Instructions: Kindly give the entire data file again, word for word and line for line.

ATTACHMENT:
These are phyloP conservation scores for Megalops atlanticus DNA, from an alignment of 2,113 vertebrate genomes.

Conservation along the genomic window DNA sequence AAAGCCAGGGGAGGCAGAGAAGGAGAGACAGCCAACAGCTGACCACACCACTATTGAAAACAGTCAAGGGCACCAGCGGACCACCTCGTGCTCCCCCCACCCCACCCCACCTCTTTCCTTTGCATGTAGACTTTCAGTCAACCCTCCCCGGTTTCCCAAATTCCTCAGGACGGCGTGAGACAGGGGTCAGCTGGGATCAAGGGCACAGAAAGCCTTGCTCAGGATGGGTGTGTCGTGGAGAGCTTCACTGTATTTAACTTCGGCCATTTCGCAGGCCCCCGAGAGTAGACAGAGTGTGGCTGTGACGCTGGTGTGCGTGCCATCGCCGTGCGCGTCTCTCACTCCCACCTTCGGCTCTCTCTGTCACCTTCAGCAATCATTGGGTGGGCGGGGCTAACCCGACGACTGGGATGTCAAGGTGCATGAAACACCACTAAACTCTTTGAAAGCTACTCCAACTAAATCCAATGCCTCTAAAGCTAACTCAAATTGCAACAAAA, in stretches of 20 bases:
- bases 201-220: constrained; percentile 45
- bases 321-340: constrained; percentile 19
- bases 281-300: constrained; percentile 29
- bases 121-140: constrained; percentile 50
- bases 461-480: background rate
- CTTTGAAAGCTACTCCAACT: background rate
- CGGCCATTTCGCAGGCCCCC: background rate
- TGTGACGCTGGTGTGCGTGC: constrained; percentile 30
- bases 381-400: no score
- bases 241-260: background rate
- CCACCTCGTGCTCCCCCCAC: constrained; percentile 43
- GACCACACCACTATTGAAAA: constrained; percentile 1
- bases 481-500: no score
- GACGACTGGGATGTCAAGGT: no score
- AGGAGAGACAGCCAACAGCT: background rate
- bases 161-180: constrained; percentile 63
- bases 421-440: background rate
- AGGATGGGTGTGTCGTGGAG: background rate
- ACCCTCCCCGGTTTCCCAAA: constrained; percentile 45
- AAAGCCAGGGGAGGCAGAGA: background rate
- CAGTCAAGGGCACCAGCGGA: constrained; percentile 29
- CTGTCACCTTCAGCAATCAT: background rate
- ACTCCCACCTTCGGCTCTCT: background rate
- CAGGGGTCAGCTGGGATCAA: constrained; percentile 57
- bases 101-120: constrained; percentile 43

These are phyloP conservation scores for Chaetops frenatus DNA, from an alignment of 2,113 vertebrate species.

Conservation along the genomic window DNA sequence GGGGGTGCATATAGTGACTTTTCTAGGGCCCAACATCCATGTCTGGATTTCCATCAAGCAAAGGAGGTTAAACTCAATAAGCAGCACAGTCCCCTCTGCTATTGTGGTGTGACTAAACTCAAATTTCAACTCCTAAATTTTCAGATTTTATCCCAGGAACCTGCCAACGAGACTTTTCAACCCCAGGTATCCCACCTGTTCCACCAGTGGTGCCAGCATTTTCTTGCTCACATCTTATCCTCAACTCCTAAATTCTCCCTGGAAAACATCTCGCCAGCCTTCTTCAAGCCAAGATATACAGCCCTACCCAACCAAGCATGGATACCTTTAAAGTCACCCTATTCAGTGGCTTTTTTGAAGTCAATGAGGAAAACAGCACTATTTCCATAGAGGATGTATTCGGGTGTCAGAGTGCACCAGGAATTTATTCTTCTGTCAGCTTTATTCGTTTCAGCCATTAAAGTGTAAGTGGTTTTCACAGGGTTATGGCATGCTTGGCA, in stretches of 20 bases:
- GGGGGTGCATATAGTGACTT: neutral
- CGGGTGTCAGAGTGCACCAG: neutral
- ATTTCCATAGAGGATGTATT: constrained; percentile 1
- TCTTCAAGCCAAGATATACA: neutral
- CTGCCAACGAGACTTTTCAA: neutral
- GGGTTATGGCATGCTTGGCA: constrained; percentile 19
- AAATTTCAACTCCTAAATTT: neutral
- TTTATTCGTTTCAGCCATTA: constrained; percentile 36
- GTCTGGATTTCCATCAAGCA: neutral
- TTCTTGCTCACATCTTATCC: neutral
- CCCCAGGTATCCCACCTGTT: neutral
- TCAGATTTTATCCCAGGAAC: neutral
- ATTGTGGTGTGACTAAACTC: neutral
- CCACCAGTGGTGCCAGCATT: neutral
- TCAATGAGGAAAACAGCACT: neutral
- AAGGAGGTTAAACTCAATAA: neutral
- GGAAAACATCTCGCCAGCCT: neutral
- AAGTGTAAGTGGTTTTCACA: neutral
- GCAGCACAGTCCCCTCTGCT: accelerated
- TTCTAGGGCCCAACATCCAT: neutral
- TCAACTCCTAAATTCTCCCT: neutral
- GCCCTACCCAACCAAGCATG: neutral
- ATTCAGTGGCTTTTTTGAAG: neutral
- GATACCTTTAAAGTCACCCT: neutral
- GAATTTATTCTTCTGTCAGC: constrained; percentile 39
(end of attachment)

These are phyloP conservation scores for Megalops atlanticus DNA, from an alignment of 2,113 vertebrate genomes.

Conservation along the genomic window DNA sequence AAAGCCAGGGGAGGCAGAGAAGGAGAGACAGCCAACAGCTGACCACACCACTATTGAAAACAGTCAAGGGCACCAGCGGACCACCTCGTGCTCCCCCCACCCCACCCCACCTCTTTCCTTTGCATGTAGACTTTCAGTCAACCCTCCCCGGTTTCCCAAATTCCTCAGGACGGCGTGAGACAGGGGTCAGCTGGGATCAAGGGCACAGAAAGCCTTGCTCAGGATGGGTGTGTCGTGGAGAGCTTCACTGTATTTAACTTCGGCCATTTCGCAGGCCCCCGAGAGTAGACAGAGTGTGGCTGTGACGCTGGTGTGCGTGCCATCGCCGTGCGCGTCTCTCACTCCCACCTTCGGCTCTCTCTGTCACCTTCAGCAATCATTGGGTGGGCGGGGCTAACCCGACGACTGGGATGTCAAGGTGCATGAAACACCACTAAACTCTTTGAAAGCTACTCCAACTAAATCCAATGCCTCTAAAGCTAACTCAAATTGCAACAAAA, in stretches of 20 bases:
- bases 201-220: constrained; percentile 45
- bases 321-340: constrained; percentile 19
- bases 281-300: constrained; percentile 29
- bases 121-140: constrained; percentile 50
- bases 461-480: background rate
- CTTTGAAAGCTACTCCAACT: background rate
- CGGCCATTTCGCAGGCCCCC: background rate
- TGTGACGCTGGTGTGCGTGC: constrained; percentile 30
- bases 381-400: no score
- bases 241-260: background rate
- CCACCTCGTGCTCCCCCCAC: constrained; percentile 43
- GACCACACCACTATTGAAAA: constrained; percentile 1
- bases 481-500: no score
- GACGACTGGGATGTCAAGGT: no score
- AGGAGAGACAGCCAACAGCT: background rate
- bases 161-180: constrained; percentile 63
- bases 421-440: background rate
- AGGATGGGTGTGTCGTGGAG: background rate
- ACCCTCCCCGGTTTCCCAAA: constrained; percentile 45
- AAAGCCAGGGGAGGCAGAGA: background rate
- CAGTCAAGGGCACCAGCGGA: constrained; percentile 29
- CTGTCACCTTCAGCAATCAT: background rate
- ACTCCCACCTTCGGCTCTCT: background rate
- CAGGGGTCAGCTGGGATCAA: constrained; percentile 57
- bases 101-120: constrained; percentile 43

These are phyloP conservation scores for Chaetops frenatus DNA, from an alignment of 2,113 vertebrate species.

Conservation along the genomic window DNA sequence GGGGGTGCATATAGTGACTTTTCTAGGGCCCAACATCCATGTCTGGATTTCCATCAAGCAAAGGAGGTTAAACTCAATAAGCAGCACAGTCCCCTCTGCTATTGTGGTGTGACTAAACTCAAATTTCAACTCCTAAATTTTCAGATTTTATCCCAGGAACCTGCCAACGAGACTTTTCAACCCCAGGTATCCCACCTGTTCCACCAGTGGTGCCAGCATTTTCTTGCTCACATCTTATCCTCAACTCCTAAATTCTCCCTGGAAAACATCTCGCCAGCCTTCTTCAAGCCAAGATATACAGCCCTACCCAACCAAGCATGGATACCTTTAAAGTCACCCTATTCAGTGGCTTTTTTGAAGTCAATGAGGAAAACAGCACTATTTCCATAGAGGATGTATTCGGGTGTCAGAGTGCACCAGGAATTTATTCTTCTGTCAGCTTTATTCGTTTCAGCCATTAAAGTGTAAGTGGTTTTCACAGGGTTATGGCATGCTTGGCA, in stretches of 20 bases:
- GGGGGTGCATATAGTGACTT: neutral
- CGGGTGTCAGAGTGCACCAG: neutral
- ATTTCCATAGAGGATGTATT: constrained; percentile 1
- TCTTCAAGCCAAGATATACA: neutral
- CTGCCAACGAGACTTTTCAA: neutral
- GGGTTATGGCATGCTTGGCA: constrained; percentile 19
- AAATTTCAACTCCTAAATTT: neutral
- TTTATTCGTTTCAGCCATTA: constrained; percentile 36
- GTCTGGATTTCCATCAAGCA: neutral
- TTCTTGCTCACATCTTATCC: neutral
- CCCCAGGTATCCCACCTGTT: neutral
- TCAGATTTTATCCCAGGAAC: neutral
- ATTGTGGTGTGACTAAACTC: neutral
- CCACCAGTGGTGCCAGCATT: neutral
- TCAATGAGGAAAACAGCACT: neutral
- AAGGAGGTTAAACTCAATAA: neutral
- GGAAAACATCTCGCCAGCCT: neutral
- AAGTGTAAGTGGTTTTCACA: neutral
- GCAGCACAGTCCCCTCTGCT: accelerated
- TTCTAGGGCCCAACATCCAT: neutral
- TCAACTCCTAAATTCTCCCT: neutral
- GCCCTACCCAACCAAGCATG: neutral
- ATTCAGTGGCTTTTTTGAAG: neutral
- GATACCTTTAAAGTCACCCT: neutral
- GAATTTATTCTTCTGTCAGC: constrained; percentile 39